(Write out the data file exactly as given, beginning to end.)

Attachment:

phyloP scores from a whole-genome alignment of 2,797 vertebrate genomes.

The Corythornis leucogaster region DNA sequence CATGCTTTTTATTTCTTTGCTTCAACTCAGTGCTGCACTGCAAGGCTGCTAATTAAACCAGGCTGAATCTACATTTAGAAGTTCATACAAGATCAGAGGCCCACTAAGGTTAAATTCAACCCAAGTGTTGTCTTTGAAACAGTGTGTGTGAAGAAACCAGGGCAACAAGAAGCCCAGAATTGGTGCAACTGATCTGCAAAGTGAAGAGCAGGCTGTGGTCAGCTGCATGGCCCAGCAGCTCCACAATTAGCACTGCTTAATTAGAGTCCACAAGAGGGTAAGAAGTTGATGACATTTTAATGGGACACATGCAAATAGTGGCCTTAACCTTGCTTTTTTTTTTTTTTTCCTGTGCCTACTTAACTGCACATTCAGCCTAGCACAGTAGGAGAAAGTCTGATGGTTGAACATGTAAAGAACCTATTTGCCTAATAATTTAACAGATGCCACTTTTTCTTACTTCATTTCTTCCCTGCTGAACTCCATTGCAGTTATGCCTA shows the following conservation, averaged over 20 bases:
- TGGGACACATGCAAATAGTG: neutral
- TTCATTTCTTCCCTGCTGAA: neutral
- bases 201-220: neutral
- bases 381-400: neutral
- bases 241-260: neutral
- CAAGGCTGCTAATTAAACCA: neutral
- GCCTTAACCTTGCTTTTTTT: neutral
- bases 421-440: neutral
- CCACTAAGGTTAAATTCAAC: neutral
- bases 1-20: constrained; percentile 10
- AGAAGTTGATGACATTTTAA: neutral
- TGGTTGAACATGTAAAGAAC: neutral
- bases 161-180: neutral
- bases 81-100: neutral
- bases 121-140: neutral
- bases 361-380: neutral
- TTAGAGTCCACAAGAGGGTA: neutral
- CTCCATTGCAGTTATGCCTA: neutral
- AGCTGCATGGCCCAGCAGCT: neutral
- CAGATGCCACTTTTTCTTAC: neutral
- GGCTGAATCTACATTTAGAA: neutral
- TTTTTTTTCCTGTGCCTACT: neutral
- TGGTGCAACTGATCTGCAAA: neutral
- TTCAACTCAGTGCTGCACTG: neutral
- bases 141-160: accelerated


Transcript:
phyloP scores from a whole-genome alignment of 2,797 vertebrate genomes.

The Corythornis leucogaster region DNA sequence CATGCTTTTTATTTCTTTGCTTCAACTCAGTGCTGCACTGCAAGGCTGCTAATTAAACCAGGCTGAATCTACATTTAGAAGTTCATACAAGATCAGAGGCCCACTAAGGTTAAATTCAACCCAAGTGTTGTCTTTGAAACAGTGTGTGTGAAGAAACCAGGGCAACAAGAAGCCCAGAATTGGTGCAACTGATCTGCAAAGTGAAGAGCAGGCTGTGGTCAGCTGCATGGCCCAGCAGCTCCACAATTAGCACTGCTTAATTAGAGTCCACAAGAGGGTAAGAAGTTGATGACATTTTAATGGGACACATGCAAATAGTGGCCTTAACCTTGCTTTTTTTTTTTTTTTCCTGTGCCTACTTAACTGCACATTCAGCCTAGCACAGTAGGAGAAAGTCTGATGGTTGAACATGTAAAGAACCTATTTGCCTAATAATTTAACAGATGCCACTTTTTCTTACTTCATTTCTTCCCTGCTGAACTCCATTGCAGTTATGCCTA shows the following conservation, averaged over 20 bases:
- TGGGACACATGCAAATAGTG: neutral
- TTCATTTCTTCCCTGCTGAA: neutral
- bases 201-220: neutral
- bases 381-400: neutral
- bases 241-260: neutral
- CAAGGCTGCTAATTAAACCA: neutral
- GCCTTAACCTTGCTTTTTTT: neutral
- bases 421-440: neutral
- CCACTAAGGTTAAATTCAAC: neutral
- bases 1-20: constrained; percentile 10
- AGAAGTTGATGACATTTTAA: neutral
- TGGTTGAACATGTAAAGAAC: neutral
- bases 161-180: neutral
- bases 81-100: neutral
- bases 121-140: neutral
- bases 361-380: neutral
- TTAGAGTCCACAAGAGGGTA: neutral
- CTCCATTGCAGTTATGCCTA: neutral
- AGCTGCATGGCCCAGCAGCT: neutral
- CAGATGCCACTTTTTCTTAC: neutral
- GGCTGAATCTACATTTAGAA: neutral
- TTTTTTTTCCTGTGCCTACT: neutral
- TGGTGCAACTGATCTGCAAA: neutral
- TTCAACTCAGTGCTGCACTG: neutral
- bases 141-160: accelerated